Passover preparations serendipitously began yesterday. As I was shopping for regular staples and dinner, I noticed that whole chickens were on sale. At $1.69/pound at Whole Paycheck Foods, I decided to stock up. And then I remembered that I have 10 guests coming for the first seder next week. This was the perfect time to start in on the chicken soup that would provide the medium for my matzah balls.
I bought 3 chickens, and immediately got to work breaking them down. I separated the birds into 4 groups – breasts, thighs, livers and, of course, stock parts – the bones, drums and wings that will go into making the chicken soup. After all, there’s so much flavor in the bones. Industrious chefs have long known that the bones make the best, most flavorful stock, even more so than the meat. And I must confess, I’m not a big fan of chicken drums or wings (unless they’re deep-fried) so they go into the stock-pile as well.
The chicken breasts and thighs were immediately frozen for a later meal.
I tossed the “stock-parts” with some salt and pepper, and roasted them in the oven. This accomplished two functions. First, the fat rendered away from the bones which will yield me a cleaner stock. As a bonus, I now have schmaltz for my matzah balls. Best of all, the bones achieve a dark, rich color that will make for a more flavorful stock.
Remember the chicken drums I tossed into my stock pile? When the bones have finished roasting, after about 30 minutes at 400F, the chicken legs are cooked through. I pick the meat off the bone and save that separately to put in my matzah ball soup. If I were to put them in the stock pot along with the bones, I wouldn’t have the meat for my soup. Yes, I could fetch it out after the stock was finished. But that would be more hassle than it’s worth. But more unfortunate, the meat would have lost all its flavor to the broth. Better to pick it out now, and add it back at the end.
Inside the chickens is a little pouch that contains the gizzards and neck. I never know how many livers I might get. Though each chicken only have one, the little pouch could have three or none. In this case, I had three in each: enough to make chopped liver. Chicken liver mousse with cognac and butter would also be delicious, but I was feeling particularly Jewish.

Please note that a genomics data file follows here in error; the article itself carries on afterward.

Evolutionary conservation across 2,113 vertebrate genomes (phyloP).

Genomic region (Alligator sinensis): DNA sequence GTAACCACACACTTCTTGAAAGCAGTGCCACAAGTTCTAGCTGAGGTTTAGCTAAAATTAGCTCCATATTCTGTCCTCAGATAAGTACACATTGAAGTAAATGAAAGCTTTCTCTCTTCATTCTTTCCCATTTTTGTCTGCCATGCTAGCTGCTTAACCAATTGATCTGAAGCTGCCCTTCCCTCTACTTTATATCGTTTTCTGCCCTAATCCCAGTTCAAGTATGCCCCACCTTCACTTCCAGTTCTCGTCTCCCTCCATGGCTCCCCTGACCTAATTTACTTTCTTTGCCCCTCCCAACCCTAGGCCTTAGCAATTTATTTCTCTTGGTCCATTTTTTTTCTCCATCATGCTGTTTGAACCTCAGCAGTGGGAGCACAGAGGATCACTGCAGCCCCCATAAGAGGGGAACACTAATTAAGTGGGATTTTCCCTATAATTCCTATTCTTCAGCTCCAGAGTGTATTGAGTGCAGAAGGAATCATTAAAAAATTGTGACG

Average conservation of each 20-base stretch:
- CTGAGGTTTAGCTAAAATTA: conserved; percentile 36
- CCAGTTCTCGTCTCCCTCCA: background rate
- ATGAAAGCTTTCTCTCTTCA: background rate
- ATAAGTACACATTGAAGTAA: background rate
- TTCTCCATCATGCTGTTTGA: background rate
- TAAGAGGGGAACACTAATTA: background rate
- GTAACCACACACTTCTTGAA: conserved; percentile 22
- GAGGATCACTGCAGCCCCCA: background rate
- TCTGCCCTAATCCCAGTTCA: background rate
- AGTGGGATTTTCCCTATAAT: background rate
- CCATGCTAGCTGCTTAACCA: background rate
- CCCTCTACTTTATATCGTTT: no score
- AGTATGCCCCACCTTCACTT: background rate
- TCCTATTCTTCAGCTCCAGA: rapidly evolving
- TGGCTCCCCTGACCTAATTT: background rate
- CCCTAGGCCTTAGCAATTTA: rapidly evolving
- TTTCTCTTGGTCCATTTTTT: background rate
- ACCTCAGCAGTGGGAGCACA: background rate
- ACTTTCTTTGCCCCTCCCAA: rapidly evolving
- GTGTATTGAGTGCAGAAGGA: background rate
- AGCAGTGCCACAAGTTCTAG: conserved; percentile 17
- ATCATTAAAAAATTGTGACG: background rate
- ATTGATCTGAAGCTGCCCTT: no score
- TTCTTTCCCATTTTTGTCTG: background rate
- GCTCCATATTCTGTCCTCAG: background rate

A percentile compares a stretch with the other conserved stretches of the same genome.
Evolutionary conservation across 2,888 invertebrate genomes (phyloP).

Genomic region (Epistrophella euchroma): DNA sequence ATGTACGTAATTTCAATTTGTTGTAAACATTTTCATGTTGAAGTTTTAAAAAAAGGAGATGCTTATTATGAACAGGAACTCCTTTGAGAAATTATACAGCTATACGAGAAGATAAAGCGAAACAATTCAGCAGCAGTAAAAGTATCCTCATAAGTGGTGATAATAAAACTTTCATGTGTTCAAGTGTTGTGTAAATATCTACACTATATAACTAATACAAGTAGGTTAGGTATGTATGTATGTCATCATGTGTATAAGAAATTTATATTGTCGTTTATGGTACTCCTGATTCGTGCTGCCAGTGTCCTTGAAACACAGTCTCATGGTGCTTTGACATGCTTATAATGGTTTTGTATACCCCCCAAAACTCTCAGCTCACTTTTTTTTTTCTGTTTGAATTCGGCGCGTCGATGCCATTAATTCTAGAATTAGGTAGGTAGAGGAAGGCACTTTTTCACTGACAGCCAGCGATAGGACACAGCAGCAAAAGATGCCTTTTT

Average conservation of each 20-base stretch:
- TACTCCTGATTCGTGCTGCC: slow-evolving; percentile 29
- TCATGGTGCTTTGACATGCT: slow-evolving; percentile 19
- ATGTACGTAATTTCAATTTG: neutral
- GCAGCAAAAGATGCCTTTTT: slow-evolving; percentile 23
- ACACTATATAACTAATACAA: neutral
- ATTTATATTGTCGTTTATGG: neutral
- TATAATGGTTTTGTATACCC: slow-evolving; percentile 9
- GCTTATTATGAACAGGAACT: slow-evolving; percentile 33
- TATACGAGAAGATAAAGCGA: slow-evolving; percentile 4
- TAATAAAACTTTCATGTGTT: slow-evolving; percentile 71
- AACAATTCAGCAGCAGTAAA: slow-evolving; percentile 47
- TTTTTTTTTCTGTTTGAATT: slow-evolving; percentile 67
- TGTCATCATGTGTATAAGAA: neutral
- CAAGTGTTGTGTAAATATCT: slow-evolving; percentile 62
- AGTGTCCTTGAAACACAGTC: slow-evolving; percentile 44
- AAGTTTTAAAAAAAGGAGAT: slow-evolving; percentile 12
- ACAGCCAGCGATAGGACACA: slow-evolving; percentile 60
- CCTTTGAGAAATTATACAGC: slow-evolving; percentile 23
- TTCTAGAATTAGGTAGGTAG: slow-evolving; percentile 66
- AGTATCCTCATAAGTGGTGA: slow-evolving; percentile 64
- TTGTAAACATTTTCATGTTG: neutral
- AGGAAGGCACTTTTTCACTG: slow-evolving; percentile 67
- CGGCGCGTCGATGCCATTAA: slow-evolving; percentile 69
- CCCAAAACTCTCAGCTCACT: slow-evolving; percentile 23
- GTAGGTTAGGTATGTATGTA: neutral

I also felt particularly thrifty and resourceful last night. From my three birds, I yielded:
6 boneless chicken breasts (retail value: $22)
6 chicken thighs (retail value: $8)
½ pint chopped liver (retail value: $2)
Chicken schmaltz (priceless)
1+ gallon chicken stock/soup (retail value: $12)
This recipe could not be simpler… with only 4 ingredients. I prefer chopping it by hand – the flavor and texture is better. Some people “chop” it in the food processor.
3 large eggs
3 tablespoons vegetable oil or chicken fat
1 large onions, diced
1 lb. fresh chicken livers
salt and pepper to taste
1. Put eggs in cold water. Bring to a boil, and simmer for 1 minute. Cover the pot and let sit for 10 minutes. Drain the eggs and place under cold running water until cold. Peel.
2. Meanwhile, put chicken livers on a paper towel to blot dry. Season with salt and pepper. heat oil or chicken fat in a large sauté pan. Add onions, and sauté for 5 minutes, or until onions start to brown. Season the livers with salt and pepper and add them to the pan. Cook until they are cooked through and firm, about 5 minutes.
3. Chop everything together, by hand or in a food processor. Season to taste with salt and pepper.